There are many more tunnels in France than in the UK, and so you are much more likely to find that your journey involves travelling through them. The longest one in France is the Fr�jus road tunnel, which connects Modane in Savoie with Bardonecchia in Italy and is nearly 13 kilometres long.
Tips for tunnel travel
• On approaching a tunnel, check your fuel level. If it is low, fill up before entering.
• Tune your radio into the traffic radio station, if there is one. Its frequency may be advertised on signs prior to entering the tunnel.
• Turn your headlights on to a low beam and take off your sunglasses.
• Keep a safe distance between you and the vehicle in front of you.
• Keep to the speed limit.
• Never reverse or try to make a U-turn.
• Do not stop except in an emergency.
Use the internet
An invaluable website for route planning is www.mappy.fr. This site allows you to key in the start and finish of an itinerary, select any points you want to pass through, and choose the type of journey you prefer (the fastest route without motorway tolls, for example). It will provide a detailed itinerary with distances, road numbers, cost of tolls and an estimate of fuel costs – it also warns of the positions of all fixed radar cameras. A similar route-planning website is www.viamichelin.com
Beat the queues
It might seem obvious, but it is easy to get your timing wrong. For a strategic guide to the best times to travel, see www.bison-fute.equipement.gouv.fr. This excellent French government website has everything from a detailed summary for the coming weekend to a colour-coded road-traffic calendar highlighting dates to avoid. You can also check for planned roadworks.
In an emergency
If you break down or have an accident:
1. Immediate action Turn on your hazard lights and, if possible, pull over to the side of the road, out of the main thoroughfare. Make sure all passengers have left the vehicle, using the door closest to the hard shoulder. If you are on a motorway, make sure all passengers stay well away from the road and behind the safety barriers. Use your mobile phone or walk to the nearest emergency phone – these are located every two kilometres. On other roads, and if it is safe to do so, position your warning triangle (you are required by law to carry one in the car at all times) on the road 200 metres behind the car.
2. Notify the authorities If there is no emergency phone on the road you are on, call 112 from a phone box, mobile phone or landline. The emergency number is toll free. For breakdowns, call your European breakdown cover insurer, and have your location, policy number and vehicle details ready. You must notify the police, even if you have breakdown cover. No garage will come to recover you on a motorway without police permission.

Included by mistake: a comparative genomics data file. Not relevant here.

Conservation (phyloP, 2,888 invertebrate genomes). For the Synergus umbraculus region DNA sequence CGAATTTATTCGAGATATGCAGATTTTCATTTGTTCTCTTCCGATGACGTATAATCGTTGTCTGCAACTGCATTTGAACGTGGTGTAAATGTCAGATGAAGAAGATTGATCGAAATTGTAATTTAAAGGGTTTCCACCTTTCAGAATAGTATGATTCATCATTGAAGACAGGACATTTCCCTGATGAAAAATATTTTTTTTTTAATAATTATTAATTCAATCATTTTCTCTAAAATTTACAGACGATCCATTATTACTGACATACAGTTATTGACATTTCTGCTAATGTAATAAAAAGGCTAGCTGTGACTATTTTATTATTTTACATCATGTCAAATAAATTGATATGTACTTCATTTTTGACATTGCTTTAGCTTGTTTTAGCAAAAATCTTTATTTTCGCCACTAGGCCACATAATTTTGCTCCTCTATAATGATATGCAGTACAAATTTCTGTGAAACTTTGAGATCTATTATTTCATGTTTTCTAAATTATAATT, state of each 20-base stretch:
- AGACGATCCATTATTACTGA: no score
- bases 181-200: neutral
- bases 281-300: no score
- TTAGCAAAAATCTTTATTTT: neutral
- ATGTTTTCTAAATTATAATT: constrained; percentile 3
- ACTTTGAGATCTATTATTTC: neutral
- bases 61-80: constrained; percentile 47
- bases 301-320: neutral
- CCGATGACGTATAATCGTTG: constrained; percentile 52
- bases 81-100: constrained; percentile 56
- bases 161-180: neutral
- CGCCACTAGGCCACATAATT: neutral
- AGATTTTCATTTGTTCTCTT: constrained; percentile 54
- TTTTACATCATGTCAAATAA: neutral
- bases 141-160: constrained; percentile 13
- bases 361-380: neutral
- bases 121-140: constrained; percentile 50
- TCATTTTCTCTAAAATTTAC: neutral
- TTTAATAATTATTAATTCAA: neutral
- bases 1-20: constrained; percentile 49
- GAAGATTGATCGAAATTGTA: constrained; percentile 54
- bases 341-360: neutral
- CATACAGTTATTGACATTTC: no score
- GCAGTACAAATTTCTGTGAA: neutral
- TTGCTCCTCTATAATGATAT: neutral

3. Administer first aid
• Do not move the victims unless they are in imminent danger.
• Do not remove helmets from motorcyclists.
• Do not give victims food or drink.
• Do not remove clothes from burn victims.
• A valid full driving licence
• Vehicle registration and motor insurance certificates
• Headlamp beam adjusters to suit driving on the right
• Warning triangle
• Reflective jacket
• GB sticker
• Snow chains must be fitted to vehicles using snow-covered roads in compliance with the specific road sign
• It is recommended that motorists ensure they are carrying a set of replacement bulbs for car headlights
France has stricter drink-driving laws than the UK (0.5g alcohol per litre of blood rather than 0.8g). Random breath tests are quite common- place in France. Don’t be tempted by that extra glass of ros�!
It is obligatory to wear seat belts, both front and rear, at all times
A yellow diamond sign indicates you have priority. The same sign with a black line through it means you do not have priority
Urban speed limits begin at the town or city sign, usually a white name panel with a red border, and the limit ends where the name panel has a diagonal red line through it.
Don’t dial 999! The national emergency number (for all services) is 112. Ambulance (SAMU) is 15, the police 17 and fire 18